Nights at the Races

How to sail the bay for free this summer

Imagine cruising the San Francisco Bay in a quarter-million-dollar sailboat, the wind lapping against your face, the unparalleled backdrop of the Bay Area sparkling all around you. Now imagine a flotilla of ships alongside your own as the sun drops in the sky, buoyant greetings called from ship to ship, bottles of cold beer circulating, as you glide over the waves in the bay.

If such an outing sounds like a perfect summer evening that's way out of your price range, brace yourself for some shipshape news: Experts and novices alike can participate in summer racing at local sailing clubs -- for free -- simply by showing up on the night of the race and asking to work as crew.

There are scores of sailing clubs in the Bay Area, and many of them run evening "beer can races," or relaxed racing events that welcome visitors for free. "Our Friday night races are pretty casual," says Bart Von Zastrow, 38, an accountant by day and sailor on a 39-foot Dehler yacht at the South Beach Yacht Club by night. "The idea is that it's supposed to be a nice way to end the week and hang out with people on Friday nights. There are lots of other races that are serious, and Friday nights are not that way."

The camaraderie extends beyond the boat, Zastrow admits: "One of the reasons I joined the club is that it's the cheapest bar in town."

"These races are great if you're interested in a first-time experience to figure out what yachting is all about," says Gregory Sherwood, commodore of the South Beach Yacht Club. "Some clubs have crew lists or bulletin boards on their Web site, but if you show up at the club on the day of the race with your gear [a life jacket], invariably you'll find someone to go out with. It's really just the willingness and the attitude."

Even those who can't tell port, the nautical direction, from Pinot Grigio shouldn't be put off, Zastrow says. "Skippers are also always looking for 'rail meat' -- people who provide ballast for a boat going on an upwind leg. They're not really doing much, but it's a good way to get out there." As a courtesy (and to avoid being forced to walk the plank), you should bring beer or snacks for your mates, or buy a round at the bar after the race.

Before you head to the docks, do some research at www.sfsailing.com. Jaime Muniz has created the definitive online compendium of San Francisco sailing information, complete with an online database of crew calls, a schedule of racing nights that are open to the public, and links to yachting clubs around the bay. "The site puts together people with boats with people who want to know how to sail," Muniz says. "Each yacht club has its own personality, and depending on the person, you might fit in better with one or the other. Club location matters too -- it's a good idea to check a couple of them out."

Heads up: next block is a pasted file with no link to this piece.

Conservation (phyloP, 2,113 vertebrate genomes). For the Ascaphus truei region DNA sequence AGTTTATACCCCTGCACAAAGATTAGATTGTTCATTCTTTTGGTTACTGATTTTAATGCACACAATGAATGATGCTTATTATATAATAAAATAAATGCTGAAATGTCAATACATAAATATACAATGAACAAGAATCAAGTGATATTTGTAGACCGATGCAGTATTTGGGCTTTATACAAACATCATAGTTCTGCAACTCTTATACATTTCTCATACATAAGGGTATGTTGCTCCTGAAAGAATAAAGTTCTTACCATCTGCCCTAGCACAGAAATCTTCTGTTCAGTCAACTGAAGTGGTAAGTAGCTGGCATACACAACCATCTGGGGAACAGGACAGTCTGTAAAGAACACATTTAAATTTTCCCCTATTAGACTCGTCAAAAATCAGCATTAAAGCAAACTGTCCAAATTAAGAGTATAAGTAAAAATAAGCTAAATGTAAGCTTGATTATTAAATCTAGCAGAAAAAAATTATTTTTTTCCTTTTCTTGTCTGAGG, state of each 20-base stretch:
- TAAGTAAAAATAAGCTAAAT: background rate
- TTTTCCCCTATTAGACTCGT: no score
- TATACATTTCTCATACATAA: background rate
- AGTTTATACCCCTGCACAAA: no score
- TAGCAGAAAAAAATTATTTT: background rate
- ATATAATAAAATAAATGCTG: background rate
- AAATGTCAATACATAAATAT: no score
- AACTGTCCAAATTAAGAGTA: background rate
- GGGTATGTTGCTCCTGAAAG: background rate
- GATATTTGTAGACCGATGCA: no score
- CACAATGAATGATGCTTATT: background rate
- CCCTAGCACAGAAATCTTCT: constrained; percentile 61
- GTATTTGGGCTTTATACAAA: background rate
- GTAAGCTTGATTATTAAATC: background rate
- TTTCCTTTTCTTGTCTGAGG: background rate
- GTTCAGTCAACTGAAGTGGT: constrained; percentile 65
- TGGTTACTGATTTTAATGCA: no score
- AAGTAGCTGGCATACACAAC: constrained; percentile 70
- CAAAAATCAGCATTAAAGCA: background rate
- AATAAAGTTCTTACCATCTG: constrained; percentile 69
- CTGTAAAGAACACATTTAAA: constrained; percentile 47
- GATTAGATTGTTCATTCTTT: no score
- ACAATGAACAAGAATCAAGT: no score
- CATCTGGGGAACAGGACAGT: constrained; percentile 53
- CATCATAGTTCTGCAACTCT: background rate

After serving as a human sandbag a few times, you might find yourself yearning for a more substantial role on the boat. Anthony Sandberg, founder and president of OCSC Sailing in Berkeley, says, "When you race as rail bait, you can grind a winch and be helpful. But you can do that for 20 years and not learn how to sail; you learn how to crew. On the other hand, you can take sailing lessons and in many cases have more skills than the captain of that boat. It all depends on what sounds good to you."

Several area sailing schools offer a full slate of introductory sailing classes and clinics, including Berkeley's OCSC, Grand Prix Sailing Academy in South Beach, Tradewinds in Richmond, Club Nautique in Alameda and Sausalito, Spinnaker Sailing School in Redwood City, and Treasure Island Sailing Center. While no longer the enchanting price of nothing (clinics can cost as little as $30, but week-long classes can top $1,000), several of these outfits also provide members with access to boats for a fraction of the price of a yacht.

No matter which tack you take (wordplay intended), sailing the bay is a rush. "It's a lot of fun; it's exhilarating; you name it, and that's what sailboat racing is," reflects Commodore Sherwood. "It's amazing how exciting it can be when you're only going 10 miles an hour."

 
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